These questions are properly raised by the pleadings. Trial was by jury. At the close of all the evidence a verdict was directed for the plaintiff, and judgment entered thereon. The case is here on defendant's exceptions.
On September 28, 1925, the parties made and entered into an agreement in writing which is in the language following:
"STATE OF FLORIDA, MANATEE COUNTY.
This agreement, made this day between Mrs. J.M. Browne, party of the first part, and I. Fine, party of the second part.
Witnesseth: In consideration of $30,000 the receipt whereof is hereby acknowledged, party of the first part hereby agrees to sell party of the second part, heirs or assigns the following described real estate in Manatee County, Florida, to wit:
Roesch's Cor. Lot. No. 4 Florida Avenue, shown in City Plat, I, Book p. 199, at and for the price of $30,000 to be paid as follows: $1,500.00 this day as above, $5,500 cash within 30 days from date or as soon thereafter as abstract showing good and sufficient title can be furnished, balance, 1, 2, 3 and 4 years.
Party of the first part agrees to furnish abstract showing good and sufficient title free from all encumbrances in — except — and to convey said property by warranty deed.
Party of the second part agrees to terms hereof and to perform his part of said agreement, and to secure balance purchase money by first mortgage on premises above described and to execute his promissory notes for deferred payment as above stated with interest 8 %.
Signed in duplicate this 28th day of Sep., 1925.
MRS. JESSIE MAE BROWNE, I. FINE.
CHAS WETHERWAX, MRS. MARY C. COOK."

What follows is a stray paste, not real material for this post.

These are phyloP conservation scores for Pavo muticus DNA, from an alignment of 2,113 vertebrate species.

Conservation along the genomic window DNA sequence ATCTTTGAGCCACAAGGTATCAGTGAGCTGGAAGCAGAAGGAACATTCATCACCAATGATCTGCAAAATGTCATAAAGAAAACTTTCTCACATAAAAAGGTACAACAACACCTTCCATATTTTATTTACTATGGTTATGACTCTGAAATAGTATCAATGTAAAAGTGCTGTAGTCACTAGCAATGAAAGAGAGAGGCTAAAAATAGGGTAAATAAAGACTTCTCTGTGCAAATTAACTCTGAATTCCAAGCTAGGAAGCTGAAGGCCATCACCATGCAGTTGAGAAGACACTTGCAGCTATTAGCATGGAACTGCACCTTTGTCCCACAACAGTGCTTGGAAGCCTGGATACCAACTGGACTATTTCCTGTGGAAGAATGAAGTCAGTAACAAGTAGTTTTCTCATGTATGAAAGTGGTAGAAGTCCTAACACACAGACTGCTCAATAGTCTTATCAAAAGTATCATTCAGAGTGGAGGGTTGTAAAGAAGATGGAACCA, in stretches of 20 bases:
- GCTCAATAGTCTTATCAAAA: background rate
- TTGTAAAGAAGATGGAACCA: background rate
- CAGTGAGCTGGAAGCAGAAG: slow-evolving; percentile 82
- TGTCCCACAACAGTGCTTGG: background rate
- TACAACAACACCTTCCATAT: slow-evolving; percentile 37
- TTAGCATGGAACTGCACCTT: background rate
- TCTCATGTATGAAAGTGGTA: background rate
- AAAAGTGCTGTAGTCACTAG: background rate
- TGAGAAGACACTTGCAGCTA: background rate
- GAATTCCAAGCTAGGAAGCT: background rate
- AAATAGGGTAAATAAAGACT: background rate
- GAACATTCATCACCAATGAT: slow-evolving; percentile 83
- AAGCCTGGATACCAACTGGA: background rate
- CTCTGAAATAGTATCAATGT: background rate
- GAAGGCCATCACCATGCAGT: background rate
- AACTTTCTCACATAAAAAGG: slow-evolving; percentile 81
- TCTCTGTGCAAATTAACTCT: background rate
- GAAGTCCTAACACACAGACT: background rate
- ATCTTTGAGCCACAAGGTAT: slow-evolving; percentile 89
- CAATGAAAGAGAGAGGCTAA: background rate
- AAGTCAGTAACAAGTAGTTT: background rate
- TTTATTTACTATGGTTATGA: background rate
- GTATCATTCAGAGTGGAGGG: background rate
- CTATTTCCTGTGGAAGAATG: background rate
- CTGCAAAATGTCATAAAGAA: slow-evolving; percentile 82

Pursuant to this agreement the plaintiff on November 25, 1925, executed and delivered to defendant a warranty deed of the premises described in such agreement, and he paid her $7,000 and executed and delivered to her the notes in question and a mortgage on said premises to secure the payment of such notes. He took and remained in possession of the property until January 1, 1930 (perhaps longer), at least sixteen months after this suit was brought, and some months after he must have known the property had been sold for taxes as hereinafter stated. At the time the plaintiff deeded to defendant there were two mortgages on the property, and the State, county, and city taxes thereon for 1925 had not been paid. Gardenshire or Lea, or both, who were attorneys located at Bradenton and who defendant testified were then acting as his lawyers, had previously seen and examined the abstract, and they told him about these encumbrances, and advised him that otherwise the title was all right. They also told him that the abstract had got to be "fixed," and that when that was done they would send it to him. Defendant had this information before the transactions last mentioned were consummated. Plaintiff then agreed to pay the outstanding mortgages and the taxes. Defendant told her, in substance, that he did not want to pay any money unless he could rely on the assurances respecting the satisfaction of the mortgages and taxes, and the furnishing of the abstract. Plaintiff paid the mortgages and the city taxes, so they are not involved in this controversy. She did not pay the State and county taxes, and the property was sold the following July to satisfy them. Neither party knew of this fact until sometime later, the defendant not until 1930. He did not receive the abstract from Gardenshire Lea, although he testified that he wrote them about it several times during 1926, and in 1930 he procured it himself. He testified that he did not consider Gardenshire Lea his attorneys in 1926 "only in regard to the abstract." Plaintiff and defendant met again in November, 1926. Defendant then told plaintiff that he had not received the abstract, and that he would make a payment provided he got the abstract and a clear title. She replied that she thought Gardenshire Lea had the abstract. By agreement they met at Gardenshire Lea's office the next morning, November 23, 1926, and defendant accused Lea of not furnishing the abstract as he agreed. Trouble followed between defendant and Lea which resulted in one Rice being called in to reduce to writing an agreement which plaintiff and defendant had previously made. This agreement recited the fact that defendant had paid the interest then due on plaintiff's notes and $2,000 on the principal, and provided for an extension of time for the payment of the balance due plaintiff. In all other respects the original mortgage remained unchanged. In this instrument plaintiff again agreed to pay the 1925 taxes. Plaintiff testified that during the negotiation on November 25, 1925, she asked defendant to pay all outstanding taxes and deduct the same from the first payment, and that both he and Lea said, "that would be all right," and that she made a like request when the extension agreement was executed. Neither conversation was denied by defendant, but he did not deduct the taxes on either occasion, nor did he pay them.